Dumb Phone02 May 2016
This is a reminder to myself:
You are chained to that smart phone and shouldn't forget it. You aren't chained to a smart phone and shouldn't forget it. I've been giving some long and hard thought to giving up my iPhone in favor of a dumb phone and simplifying my day-to-day communication tech. The result that I came to was that I'm stuck with it. At this point in my life, these are the things I'm having issue separating with: I started writing this post to convince myself and serve as a reminder that I don't want to give up some conveniences in exchange simplicity. With some time and thought, I realized that I was wrong and now this article's purpose is the opposite. I started creating a list of apps and rituals that I don't want to change or give up, but the list split into two: Things I can't do without and things that would be costly to change. The first list is now empty.
These are the things I can't live without:
Google Authenticator -- You may not know this, but the Google Authenticator application can be used for non-Google sites and services like Amazon (AWS) and GitHub. Sure, some 2 factor auth support SMS, but having the app is really convenient. Audible -- I listen to audio books regularly, especially on road trips and when working out. If I got a dumb phone, I'd have to change a reading habit that is important to me. Google Music / Pandora -- I listen to a lot of music, including when I drive and am on road trips.
This second list are the things that I can change, but would be difficult to do or wouldn't be cheap to do so.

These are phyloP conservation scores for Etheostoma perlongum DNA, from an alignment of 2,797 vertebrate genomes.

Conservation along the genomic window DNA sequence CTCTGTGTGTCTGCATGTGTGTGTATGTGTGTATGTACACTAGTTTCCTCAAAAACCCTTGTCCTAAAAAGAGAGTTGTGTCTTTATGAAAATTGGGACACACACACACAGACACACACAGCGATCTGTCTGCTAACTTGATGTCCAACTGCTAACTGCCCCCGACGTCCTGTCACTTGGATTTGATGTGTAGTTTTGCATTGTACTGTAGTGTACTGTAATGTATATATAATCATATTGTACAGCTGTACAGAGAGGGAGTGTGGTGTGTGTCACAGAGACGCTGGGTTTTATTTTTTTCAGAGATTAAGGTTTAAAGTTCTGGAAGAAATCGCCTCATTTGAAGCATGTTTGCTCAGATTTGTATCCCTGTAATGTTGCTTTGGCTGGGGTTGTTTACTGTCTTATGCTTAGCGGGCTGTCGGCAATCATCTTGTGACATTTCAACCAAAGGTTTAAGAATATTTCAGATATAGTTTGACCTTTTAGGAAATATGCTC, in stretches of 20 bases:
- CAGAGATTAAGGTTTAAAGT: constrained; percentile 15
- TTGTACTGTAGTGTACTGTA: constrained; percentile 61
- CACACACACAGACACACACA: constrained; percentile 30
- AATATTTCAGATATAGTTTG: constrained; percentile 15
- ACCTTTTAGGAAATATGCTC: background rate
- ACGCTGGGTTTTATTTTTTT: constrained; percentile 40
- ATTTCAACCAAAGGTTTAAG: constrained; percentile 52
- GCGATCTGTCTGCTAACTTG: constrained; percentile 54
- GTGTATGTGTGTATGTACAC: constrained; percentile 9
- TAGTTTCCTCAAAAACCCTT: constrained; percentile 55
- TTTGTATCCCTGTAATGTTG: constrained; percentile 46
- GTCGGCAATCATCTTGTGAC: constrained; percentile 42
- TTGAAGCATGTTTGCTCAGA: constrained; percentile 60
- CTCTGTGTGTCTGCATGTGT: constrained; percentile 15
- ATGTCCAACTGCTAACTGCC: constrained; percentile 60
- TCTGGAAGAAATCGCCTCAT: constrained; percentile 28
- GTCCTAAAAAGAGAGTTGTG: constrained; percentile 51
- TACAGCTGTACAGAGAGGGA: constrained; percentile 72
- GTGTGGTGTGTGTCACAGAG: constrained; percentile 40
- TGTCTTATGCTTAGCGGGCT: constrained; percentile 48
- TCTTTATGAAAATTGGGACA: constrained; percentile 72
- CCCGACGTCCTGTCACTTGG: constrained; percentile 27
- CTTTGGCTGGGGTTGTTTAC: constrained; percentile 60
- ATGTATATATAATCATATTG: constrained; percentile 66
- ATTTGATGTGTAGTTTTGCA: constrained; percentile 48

- Smart Things -- Without a smart phone, I'd have to carry around a key fob. Also, to use the routines that I've programmed would require a separate device. Having that wouldn't be the end of the world, but it would be a change. If I had a tablet, I could get away with having a key fob with me (leaving it in my car most likely). I primarily use Smart Things routines when I'm at home, so it wouldn't be that much of a deal.
- Scannable -- I scan important documents and store them in Evernote. Scannable is a really great app that makes that a lot easier. I don't have a separate device for scanning, so I'd either have to get one or change my filing system. If I had a tablet, like an iPad Mini, this wouldn't be an issue. The change would be small because everything gets filed and organized at home anyway.
- Starbucks -- I go to Starbucks a lot and I use my phone to pay for stuff. This wouldn't be a deal breaker because I can always carry the card with me, but it would be one more thing to keep in my wallet.
- Slack -- I work remotely so staying connected is important. We use slack and it is one of the ways that people get in touch with me. After I thought about it, not being 100% available via slack is what I'm actually going for.
- Google Music / Pandora -- I listen to a lot of music, including when I drive and am on road trips. Not having the level of access that I currently do would be an adjustment, but I think that I could make do. I do use XM too and bringing an iPad on road trips is reasonable. Most of the music I listen to is on my computer anyway. For day to day driving, maybe not being distracted with selecting music isn't a bad thing.
- Audible -- I listen to audio books regularly, especially on road trips and when working out. If I got a dumb phone, I'd have to change a reading habit that is important to me. The biggest change would be while working out, but I could get used to it.
- Google Authenticator -- You may not know this, but the Google Authenticator application can be used for non-Google sites and services like Amazon (AWS) and GitHub. Sure, some 2 factor auth support SMS, but having the app is really convenient. After a little investigating, all of the services I use support SMS.